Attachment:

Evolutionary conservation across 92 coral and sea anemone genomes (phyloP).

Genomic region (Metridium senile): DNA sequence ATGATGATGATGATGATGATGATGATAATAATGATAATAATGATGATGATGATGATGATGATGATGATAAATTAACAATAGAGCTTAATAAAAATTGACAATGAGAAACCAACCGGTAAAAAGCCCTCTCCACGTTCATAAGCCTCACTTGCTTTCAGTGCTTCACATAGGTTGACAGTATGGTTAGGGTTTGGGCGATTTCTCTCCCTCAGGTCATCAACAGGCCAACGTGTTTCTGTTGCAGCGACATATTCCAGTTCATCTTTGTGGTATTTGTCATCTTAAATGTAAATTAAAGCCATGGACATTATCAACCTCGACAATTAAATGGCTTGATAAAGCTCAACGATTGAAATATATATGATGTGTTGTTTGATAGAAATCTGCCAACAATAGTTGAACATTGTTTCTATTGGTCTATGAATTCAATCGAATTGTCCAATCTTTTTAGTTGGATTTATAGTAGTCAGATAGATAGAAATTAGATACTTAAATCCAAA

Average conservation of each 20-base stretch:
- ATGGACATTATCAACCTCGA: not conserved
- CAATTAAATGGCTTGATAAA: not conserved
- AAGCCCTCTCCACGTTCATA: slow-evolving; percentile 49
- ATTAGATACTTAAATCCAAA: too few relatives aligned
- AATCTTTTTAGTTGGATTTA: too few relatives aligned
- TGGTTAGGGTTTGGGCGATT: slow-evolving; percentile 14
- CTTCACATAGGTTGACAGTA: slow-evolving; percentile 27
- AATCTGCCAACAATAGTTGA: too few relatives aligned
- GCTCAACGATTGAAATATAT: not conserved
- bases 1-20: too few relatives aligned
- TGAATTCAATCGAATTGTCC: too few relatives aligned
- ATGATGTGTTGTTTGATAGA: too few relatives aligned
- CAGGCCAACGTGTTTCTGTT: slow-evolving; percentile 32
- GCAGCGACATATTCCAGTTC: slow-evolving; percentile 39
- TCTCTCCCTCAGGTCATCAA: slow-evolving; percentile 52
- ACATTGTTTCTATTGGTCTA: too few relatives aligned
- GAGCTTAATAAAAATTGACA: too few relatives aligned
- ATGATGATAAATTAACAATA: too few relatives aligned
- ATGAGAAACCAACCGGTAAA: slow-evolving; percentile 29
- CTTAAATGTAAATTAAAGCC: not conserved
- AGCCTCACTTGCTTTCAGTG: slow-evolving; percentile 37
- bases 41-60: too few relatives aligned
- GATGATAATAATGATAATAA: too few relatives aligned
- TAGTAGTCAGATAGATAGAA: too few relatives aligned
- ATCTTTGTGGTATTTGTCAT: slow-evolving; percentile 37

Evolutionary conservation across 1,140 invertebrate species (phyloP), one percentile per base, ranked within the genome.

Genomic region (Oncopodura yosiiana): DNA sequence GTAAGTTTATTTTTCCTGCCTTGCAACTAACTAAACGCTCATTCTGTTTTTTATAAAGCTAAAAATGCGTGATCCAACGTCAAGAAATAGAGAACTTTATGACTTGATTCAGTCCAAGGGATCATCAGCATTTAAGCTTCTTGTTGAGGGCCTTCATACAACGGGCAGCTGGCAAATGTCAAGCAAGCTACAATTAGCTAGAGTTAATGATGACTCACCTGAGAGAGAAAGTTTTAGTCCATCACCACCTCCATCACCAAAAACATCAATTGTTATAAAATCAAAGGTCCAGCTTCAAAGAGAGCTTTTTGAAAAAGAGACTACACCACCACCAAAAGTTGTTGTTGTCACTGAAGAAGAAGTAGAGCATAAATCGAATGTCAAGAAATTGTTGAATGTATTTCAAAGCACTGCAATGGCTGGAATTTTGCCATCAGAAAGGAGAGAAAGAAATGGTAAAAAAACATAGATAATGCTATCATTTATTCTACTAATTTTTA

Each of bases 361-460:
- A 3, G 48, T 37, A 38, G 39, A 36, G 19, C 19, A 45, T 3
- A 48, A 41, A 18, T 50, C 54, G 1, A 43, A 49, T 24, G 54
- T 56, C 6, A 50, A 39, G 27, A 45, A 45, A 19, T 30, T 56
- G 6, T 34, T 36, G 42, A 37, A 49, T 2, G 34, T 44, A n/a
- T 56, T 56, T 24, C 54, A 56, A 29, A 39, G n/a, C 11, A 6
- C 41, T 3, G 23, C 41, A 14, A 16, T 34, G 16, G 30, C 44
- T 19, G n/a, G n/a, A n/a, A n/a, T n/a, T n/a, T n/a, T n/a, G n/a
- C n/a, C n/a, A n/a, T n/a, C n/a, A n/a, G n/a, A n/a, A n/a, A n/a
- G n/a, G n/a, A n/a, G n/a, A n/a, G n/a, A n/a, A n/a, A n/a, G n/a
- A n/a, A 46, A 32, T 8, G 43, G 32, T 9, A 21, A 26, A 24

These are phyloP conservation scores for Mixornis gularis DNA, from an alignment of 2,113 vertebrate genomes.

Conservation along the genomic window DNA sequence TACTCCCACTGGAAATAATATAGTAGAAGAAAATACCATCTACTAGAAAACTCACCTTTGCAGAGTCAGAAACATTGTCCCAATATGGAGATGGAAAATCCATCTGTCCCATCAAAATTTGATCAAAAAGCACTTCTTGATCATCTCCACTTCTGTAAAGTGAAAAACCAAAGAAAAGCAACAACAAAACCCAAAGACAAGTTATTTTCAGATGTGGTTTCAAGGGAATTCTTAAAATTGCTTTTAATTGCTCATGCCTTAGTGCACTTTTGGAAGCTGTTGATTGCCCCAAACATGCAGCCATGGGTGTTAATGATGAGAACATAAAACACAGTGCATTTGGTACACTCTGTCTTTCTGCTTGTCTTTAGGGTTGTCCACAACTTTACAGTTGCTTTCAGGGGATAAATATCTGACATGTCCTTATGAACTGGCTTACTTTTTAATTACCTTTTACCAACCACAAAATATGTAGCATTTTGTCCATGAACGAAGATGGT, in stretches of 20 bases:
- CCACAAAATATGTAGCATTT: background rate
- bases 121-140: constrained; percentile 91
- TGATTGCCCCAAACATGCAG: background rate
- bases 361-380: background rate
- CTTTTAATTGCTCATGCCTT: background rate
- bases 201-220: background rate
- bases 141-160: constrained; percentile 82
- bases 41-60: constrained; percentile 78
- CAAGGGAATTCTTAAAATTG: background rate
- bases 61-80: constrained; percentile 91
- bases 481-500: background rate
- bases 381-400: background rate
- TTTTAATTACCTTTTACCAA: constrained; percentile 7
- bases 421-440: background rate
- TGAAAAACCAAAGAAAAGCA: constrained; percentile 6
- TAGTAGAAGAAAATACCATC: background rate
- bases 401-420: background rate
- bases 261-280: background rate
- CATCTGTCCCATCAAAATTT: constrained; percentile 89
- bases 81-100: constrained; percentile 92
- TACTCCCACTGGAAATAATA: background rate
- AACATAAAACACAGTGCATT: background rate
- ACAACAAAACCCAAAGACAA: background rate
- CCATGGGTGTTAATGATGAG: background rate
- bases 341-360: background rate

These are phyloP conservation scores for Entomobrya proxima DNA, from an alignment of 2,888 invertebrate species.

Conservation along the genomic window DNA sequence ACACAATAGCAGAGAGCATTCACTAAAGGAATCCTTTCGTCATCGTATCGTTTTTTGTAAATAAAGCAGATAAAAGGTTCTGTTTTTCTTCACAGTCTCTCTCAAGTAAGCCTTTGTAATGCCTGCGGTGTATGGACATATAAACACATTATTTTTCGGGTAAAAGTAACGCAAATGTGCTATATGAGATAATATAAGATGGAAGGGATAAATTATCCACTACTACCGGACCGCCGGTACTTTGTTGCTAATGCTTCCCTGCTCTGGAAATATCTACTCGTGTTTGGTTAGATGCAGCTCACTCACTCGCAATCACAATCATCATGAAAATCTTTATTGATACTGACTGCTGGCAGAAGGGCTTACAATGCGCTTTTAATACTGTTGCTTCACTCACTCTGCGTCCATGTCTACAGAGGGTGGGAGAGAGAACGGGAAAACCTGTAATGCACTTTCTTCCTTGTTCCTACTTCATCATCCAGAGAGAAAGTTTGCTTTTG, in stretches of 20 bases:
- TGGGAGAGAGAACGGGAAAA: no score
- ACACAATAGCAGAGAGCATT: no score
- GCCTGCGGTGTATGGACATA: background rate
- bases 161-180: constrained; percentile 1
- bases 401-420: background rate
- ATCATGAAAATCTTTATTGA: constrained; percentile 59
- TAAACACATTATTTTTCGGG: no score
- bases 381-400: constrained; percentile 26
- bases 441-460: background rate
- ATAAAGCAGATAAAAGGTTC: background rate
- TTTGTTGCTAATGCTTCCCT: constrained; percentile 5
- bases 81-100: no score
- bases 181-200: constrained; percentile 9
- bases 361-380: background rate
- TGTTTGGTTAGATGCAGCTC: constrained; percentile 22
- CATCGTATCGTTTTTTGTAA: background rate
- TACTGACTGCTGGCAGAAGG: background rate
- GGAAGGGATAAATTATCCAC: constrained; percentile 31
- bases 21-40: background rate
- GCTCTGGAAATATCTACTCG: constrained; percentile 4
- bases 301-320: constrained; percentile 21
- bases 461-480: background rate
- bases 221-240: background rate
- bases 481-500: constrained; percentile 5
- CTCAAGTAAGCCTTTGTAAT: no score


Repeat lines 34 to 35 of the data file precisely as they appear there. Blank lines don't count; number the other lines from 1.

- T 56, C 6, A 50, A 39, G 27, A 45, A 45, A 19, T 30, T 56
- G 6, T 34, T 36, G 42, A 37, A 49, T 2, G 34, T 44, A n/a